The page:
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Publication numberUS5368408 A
Publication typeGrant
Application numberUS 08/018,562
Publication dateNov 29, 1994
Filing dateFeb 17, 1993
Priority dateFeb 28, 1992
Fee statusLapsed
Also published asDE4305994A1, DE4305994C2
Publication number018562, 08018562, US 5368408 A, US 5368408A, US-A-5368408, US5368408 A, US5368408A
InventorsYoshiaki Shimizu, Hiroshi Iizuka
Original AssigneeRhythm Corporation
Export CitationBiBTeX, EndNote, RefMan
External Links: USPTO, USPTO Assignment, Espacenet
Ball-and-socket joint
US 5368408 A
Abstract
A ball-and-socket joint comprising a ball stud having a ball end, a bearing into which the ball end is inserted, and a socket, the ball stud and bearing being fixedly connected to the socket by radial inward deformation of an upper end of the socket. The bearing is provided at its lower portion with a plurality of slits and a plurality of projections. The projections are pressed against the socket and deformed elastically and compressedly by the radial inward deformation of the socket.
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Claims(16)
What we claim is:
1. A ball-and-socket joint comprising:
a ball stud having a ball end;
a bearing having an upper portion and a lower portion extending from said upper portion, the bearing being formed with an inner wall portion into which said ball end is inserted;
a cylindrical socket having a cylindrical inner surface through which said bearing is inserted and an inclined surface extending downward from said cylindrical inner surface to a bottom surface and narrowing toward said bottom surface;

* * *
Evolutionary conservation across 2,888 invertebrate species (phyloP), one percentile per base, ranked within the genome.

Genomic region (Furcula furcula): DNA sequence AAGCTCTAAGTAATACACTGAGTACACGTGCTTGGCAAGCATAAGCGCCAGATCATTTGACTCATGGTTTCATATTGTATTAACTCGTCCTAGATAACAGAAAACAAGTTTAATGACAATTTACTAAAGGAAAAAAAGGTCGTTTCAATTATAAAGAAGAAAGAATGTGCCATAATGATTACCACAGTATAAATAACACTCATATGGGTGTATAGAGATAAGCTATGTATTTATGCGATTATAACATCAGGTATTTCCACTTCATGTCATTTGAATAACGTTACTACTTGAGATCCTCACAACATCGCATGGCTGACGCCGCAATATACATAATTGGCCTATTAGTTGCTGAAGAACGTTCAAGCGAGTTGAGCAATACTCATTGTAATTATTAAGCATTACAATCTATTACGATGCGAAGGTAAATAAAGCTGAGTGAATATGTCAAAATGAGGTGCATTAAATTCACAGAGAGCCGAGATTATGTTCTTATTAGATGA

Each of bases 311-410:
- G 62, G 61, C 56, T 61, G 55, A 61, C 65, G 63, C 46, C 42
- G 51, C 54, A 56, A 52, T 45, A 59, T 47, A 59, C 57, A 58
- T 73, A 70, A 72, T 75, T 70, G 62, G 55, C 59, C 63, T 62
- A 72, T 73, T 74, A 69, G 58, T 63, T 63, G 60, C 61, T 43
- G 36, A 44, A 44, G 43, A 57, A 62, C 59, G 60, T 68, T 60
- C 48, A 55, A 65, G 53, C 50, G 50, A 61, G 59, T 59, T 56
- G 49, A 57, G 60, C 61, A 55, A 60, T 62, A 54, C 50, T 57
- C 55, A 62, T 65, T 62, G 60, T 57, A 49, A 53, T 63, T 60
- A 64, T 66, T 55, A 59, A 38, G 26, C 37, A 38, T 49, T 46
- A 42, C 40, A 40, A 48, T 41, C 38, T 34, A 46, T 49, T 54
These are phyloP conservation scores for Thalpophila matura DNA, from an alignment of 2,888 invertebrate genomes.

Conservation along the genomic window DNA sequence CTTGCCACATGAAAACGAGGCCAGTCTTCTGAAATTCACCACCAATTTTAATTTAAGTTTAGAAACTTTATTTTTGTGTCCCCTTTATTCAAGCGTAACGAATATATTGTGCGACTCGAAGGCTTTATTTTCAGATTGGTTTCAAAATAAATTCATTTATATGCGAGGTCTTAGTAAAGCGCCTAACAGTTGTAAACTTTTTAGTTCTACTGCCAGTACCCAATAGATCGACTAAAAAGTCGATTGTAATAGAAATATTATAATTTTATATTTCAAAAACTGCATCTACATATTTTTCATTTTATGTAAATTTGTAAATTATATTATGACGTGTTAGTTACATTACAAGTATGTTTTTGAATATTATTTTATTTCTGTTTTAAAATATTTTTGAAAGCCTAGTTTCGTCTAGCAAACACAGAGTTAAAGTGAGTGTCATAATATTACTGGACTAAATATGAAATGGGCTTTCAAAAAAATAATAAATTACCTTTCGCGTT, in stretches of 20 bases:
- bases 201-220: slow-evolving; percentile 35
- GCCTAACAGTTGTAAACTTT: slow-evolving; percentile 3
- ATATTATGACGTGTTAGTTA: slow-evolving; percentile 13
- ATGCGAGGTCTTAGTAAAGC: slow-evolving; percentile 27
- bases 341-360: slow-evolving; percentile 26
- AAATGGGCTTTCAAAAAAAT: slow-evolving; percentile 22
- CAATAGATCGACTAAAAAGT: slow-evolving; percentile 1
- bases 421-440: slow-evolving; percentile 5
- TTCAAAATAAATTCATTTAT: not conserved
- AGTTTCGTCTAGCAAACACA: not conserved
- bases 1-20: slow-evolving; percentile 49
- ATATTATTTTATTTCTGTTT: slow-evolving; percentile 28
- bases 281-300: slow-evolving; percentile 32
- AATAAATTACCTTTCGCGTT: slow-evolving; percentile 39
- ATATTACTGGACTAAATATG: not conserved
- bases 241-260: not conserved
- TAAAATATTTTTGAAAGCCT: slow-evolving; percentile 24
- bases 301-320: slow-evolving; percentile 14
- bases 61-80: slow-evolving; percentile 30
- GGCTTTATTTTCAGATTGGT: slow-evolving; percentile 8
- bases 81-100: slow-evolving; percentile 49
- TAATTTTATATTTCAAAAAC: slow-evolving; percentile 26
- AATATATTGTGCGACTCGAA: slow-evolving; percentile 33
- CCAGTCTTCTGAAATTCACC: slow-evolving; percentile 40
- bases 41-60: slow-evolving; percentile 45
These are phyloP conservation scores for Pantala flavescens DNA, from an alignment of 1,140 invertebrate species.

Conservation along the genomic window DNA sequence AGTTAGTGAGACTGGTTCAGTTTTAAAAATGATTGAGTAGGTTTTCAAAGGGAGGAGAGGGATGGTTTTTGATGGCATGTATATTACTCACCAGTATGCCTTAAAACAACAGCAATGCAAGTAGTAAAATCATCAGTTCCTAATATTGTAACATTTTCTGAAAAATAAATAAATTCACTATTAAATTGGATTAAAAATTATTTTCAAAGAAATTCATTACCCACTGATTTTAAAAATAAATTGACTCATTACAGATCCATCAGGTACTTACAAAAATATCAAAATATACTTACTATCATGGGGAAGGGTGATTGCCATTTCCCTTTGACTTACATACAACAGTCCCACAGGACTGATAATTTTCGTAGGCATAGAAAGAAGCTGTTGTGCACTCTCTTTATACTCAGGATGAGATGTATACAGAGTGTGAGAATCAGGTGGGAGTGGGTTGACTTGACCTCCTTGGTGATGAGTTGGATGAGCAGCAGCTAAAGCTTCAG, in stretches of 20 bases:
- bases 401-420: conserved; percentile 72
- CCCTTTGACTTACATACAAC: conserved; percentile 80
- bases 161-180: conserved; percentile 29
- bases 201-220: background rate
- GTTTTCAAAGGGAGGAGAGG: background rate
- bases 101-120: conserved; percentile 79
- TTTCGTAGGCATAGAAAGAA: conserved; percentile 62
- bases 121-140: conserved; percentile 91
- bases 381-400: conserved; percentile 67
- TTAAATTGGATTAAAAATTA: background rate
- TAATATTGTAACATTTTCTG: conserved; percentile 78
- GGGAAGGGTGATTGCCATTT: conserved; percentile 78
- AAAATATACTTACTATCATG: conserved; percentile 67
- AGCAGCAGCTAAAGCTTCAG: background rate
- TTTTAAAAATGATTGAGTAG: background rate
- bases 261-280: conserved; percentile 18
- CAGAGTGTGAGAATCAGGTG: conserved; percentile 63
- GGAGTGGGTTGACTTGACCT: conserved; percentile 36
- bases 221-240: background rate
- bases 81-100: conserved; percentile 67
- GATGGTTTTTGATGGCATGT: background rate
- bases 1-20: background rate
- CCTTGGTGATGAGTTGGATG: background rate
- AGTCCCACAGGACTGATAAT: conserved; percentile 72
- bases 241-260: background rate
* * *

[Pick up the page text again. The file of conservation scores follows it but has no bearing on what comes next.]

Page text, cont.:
said lower portion of said bearing being formed with a central surface portion and a plurality of slits extending radially to receive lubrication oil therein, a first inclined outer surface narrowing downward at an angle substantially corresponding to the angle of said inclined surface of said socket, and a second inclined outer surface extending from said first inclined surface and narrowing downward;
said first and second inclined outer surfaces of said bearing being provided with a plurality of projections each radially extending from the central surface portion of said bearing and elastically engaged with said inclined surface of said socket and said bottom surface of said socket; and
said plurality of projections of said bearing being pressed against the inclined surface of said socket and said bottom surface of said socket and being deformed elastically and compressedly by radial inward deformation of an upper portion of said socket, whereupon said ball stud, said bearing, and said socket are fixedly connected together.
2. A ball-and-socket joint as set forth in claim 1, wherein said bearing is formed from hard synthetic resin.
3. A ball-and-socket joint as set forth in claim 1, wherein each of said projections of said bearing is formed into a substantially sector shape.
4. A ball-and-socket joint as set forth in claim 1, wherein each of said projections of said bearing is formed into a substantially sector shape divided at its radially outer end portion into two.
5. A ball-and-socket joint comprising:
a ball stud having a ball end;
a bearing having an upper portion and a lower portion extending from said upper portion, the bearing being formed with an inner wall portion into which said ball end is inserted;
a cylindrical socket having upper and lower open ends and a substantially cylindrical inner surface through which said bearing having said ball end retained in said inner wall portion is inserted through said lower open end, the inner surface narrowing radially inwardly at an upper end thereof;
an end cover plate having an inclined surface widening toward said upper open end of said socket, the bearing being pressed against said upper end of said inner surface of said socket, and the end cover plate being fixed to the lower end of said socket by caulking said lower end;